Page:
Antibiotic prescribing

Prescribing of medication is the most common form of treatment. However, inappropriate prescription and overuse of antibiotics results in antibiotic resistance, which may in turn limit our ability to control basic infections. While we cannot establish the exact antibiotic prescribing rate, trends should be closely monitored.

Twenty most prescribed drugs in the community in England in 2013

The graph shows the 20 drugs with greatest number of items dispensed in 2013. Penicillins are the most prescribed form of antibiotics. Amoxicillin, one of the most widely used broad-based penicillins, is amongst the most prescribed drugs with 13.2 millions items dispensed in 2013; and is the only antibiotic which features in the twenty most prescribed drugs in 2013.

Source: 
Health and Social Care Information Centre, Prescriptions Dispensed in the Community

How has penicillin prescribing changed over time?

The number of broad-spectrum penicillins dispensed (including amoxicillin) has been gradually increasing from 15.3 million items in 2003 to 16.7 million items in 2012. In 2013, we observed a decline to 15.4 million items. The use of penicillinase-resistant penicillins has also been increasing over time, from 3.2 million items in 2003 to 4.3 million in 2013.

Source: 

Health and Social Care Information Centre, Prescriptions Dispensed in the Community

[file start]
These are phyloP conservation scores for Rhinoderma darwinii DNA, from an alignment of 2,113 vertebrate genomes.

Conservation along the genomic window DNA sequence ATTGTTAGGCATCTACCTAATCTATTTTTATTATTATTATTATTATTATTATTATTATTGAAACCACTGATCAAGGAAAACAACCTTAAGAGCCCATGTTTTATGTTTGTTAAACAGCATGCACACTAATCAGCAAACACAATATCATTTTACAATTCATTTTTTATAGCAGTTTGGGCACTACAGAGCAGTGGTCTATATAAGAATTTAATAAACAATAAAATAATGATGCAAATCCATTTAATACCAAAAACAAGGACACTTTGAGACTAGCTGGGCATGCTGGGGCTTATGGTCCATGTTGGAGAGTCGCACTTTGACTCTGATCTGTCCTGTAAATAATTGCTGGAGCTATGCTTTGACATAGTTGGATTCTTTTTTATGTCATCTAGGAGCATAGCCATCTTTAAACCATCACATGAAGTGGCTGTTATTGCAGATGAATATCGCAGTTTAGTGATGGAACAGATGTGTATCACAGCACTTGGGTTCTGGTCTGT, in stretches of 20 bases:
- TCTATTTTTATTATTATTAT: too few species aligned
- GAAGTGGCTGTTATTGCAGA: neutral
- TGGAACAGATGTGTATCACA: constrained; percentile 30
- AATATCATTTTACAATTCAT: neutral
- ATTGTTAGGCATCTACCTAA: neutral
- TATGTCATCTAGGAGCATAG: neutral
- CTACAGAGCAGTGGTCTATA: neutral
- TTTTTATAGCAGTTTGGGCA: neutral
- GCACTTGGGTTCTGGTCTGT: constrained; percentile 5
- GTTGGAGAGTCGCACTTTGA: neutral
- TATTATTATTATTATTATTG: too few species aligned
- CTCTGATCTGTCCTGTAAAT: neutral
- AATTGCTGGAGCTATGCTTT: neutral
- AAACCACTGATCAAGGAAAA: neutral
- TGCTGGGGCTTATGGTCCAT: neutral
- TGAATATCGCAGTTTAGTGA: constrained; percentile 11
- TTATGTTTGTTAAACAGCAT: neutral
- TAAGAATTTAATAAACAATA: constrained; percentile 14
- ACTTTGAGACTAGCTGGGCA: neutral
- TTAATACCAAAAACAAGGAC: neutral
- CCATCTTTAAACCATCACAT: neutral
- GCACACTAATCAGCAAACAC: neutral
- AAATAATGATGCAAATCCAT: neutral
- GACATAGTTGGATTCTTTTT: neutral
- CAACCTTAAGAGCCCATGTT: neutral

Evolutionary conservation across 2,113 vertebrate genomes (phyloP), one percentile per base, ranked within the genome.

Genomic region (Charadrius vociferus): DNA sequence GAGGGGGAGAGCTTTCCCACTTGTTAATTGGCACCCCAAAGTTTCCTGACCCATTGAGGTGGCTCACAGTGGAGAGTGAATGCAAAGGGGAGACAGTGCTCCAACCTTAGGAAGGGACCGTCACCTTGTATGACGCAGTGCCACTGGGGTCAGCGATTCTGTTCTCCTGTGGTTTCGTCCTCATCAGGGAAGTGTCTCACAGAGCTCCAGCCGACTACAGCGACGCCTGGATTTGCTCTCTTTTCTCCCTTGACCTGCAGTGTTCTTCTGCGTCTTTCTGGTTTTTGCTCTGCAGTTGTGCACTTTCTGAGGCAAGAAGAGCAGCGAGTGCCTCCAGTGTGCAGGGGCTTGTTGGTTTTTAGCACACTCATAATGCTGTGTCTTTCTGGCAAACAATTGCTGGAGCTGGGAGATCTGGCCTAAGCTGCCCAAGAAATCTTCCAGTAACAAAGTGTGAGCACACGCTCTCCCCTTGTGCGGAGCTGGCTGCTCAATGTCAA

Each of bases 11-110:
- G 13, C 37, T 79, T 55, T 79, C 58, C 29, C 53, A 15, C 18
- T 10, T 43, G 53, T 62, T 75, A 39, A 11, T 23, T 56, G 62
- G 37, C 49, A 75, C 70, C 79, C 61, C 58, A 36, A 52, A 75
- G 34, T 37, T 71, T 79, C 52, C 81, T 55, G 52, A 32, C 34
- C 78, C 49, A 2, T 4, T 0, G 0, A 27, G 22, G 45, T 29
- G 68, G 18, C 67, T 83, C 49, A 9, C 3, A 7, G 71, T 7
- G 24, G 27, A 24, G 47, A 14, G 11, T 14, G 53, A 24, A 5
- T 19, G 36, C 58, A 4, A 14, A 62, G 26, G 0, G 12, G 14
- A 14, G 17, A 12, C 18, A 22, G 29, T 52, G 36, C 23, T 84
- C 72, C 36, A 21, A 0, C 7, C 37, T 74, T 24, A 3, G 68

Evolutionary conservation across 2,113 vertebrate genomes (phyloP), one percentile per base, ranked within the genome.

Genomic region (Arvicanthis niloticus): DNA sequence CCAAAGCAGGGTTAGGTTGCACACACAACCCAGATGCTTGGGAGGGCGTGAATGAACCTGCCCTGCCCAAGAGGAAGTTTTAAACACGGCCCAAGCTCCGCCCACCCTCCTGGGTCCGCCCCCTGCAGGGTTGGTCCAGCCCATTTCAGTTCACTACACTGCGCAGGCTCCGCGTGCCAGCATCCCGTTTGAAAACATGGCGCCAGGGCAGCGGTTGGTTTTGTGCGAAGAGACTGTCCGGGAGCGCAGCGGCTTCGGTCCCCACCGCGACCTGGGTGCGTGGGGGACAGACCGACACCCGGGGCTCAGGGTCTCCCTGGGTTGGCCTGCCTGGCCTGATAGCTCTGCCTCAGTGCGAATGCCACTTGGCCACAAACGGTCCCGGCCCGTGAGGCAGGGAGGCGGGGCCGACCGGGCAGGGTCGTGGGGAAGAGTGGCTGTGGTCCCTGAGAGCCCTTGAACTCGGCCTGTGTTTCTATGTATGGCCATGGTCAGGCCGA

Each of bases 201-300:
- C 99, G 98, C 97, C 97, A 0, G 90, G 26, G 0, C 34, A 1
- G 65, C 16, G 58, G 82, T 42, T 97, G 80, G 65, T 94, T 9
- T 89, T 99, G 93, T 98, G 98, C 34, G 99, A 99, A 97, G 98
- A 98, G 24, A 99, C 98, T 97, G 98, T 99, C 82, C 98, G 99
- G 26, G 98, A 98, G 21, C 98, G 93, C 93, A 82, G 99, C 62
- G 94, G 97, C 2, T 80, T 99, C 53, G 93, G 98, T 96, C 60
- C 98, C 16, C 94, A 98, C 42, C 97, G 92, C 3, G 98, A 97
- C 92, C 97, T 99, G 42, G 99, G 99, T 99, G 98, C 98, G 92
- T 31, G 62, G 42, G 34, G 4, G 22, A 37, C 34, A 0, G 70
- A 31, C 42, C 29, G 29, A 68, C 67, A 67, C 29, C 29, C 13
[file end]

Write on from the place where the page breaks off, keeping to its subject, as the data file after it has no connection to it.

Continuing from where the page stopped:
What other antibiotics are most prescribed?

This graph shows the use of other antibacterial groups (excluding penicillins and groups with less than 100,000 items dispensed in 2013) and we see an increase in use for most types. The exception is cephalosporins where the use has suddenly declined since 2007. This sudden decline is likely to be linked with the numerous initiatives aiming to reduce the use of cephalosporins as an effective control measure for the incidence of clostridium difficile infection among hospital patients.

Source: 

Health and Social Care Information Centre, Prescriptions Dispensed in the Community

How does antibiotic prescribing compare internationally?

The OECD collects data on prescribing in different countries using a system of average Defined Daily Doses to account for the volume of drugs. Since 2000 the volume of antibiotics prescribed in the UK has increased from 14.3 Defined Daily Dosage (DDD) per day per 1000 inhabitants to 19.4 in 2012. The UK prescribes fewer antibiotics than many other countries, but the increasing trend is worrying. Lowest antibiotic prescribing can be observed in the Netherlands, Germany and Sweden, with Sweden managing to be on a continuous decline since 2007.

Last updated: July 2015. 

Source: 

OECD, Health Statistics 2014

Cephalosporins and quinolones as a proportion of all antibiotics prescribed

As mentioned above, two drugs of particular importance are cephalosporins and quinolones as these are second-line antibiotics restricted for situations where first-line antibiotics have failed (OECD, 2013c). Reflecting the trend in England above, this figure shows that their prescribing in the UK as a proportion of all antibiotics prescribed has been on a sharp decline since 2007 and that the UK performs the best out of all the comparator countries. 

Last updated: July 2015. 

Source: 

European Centre for Disease Prevention and Control

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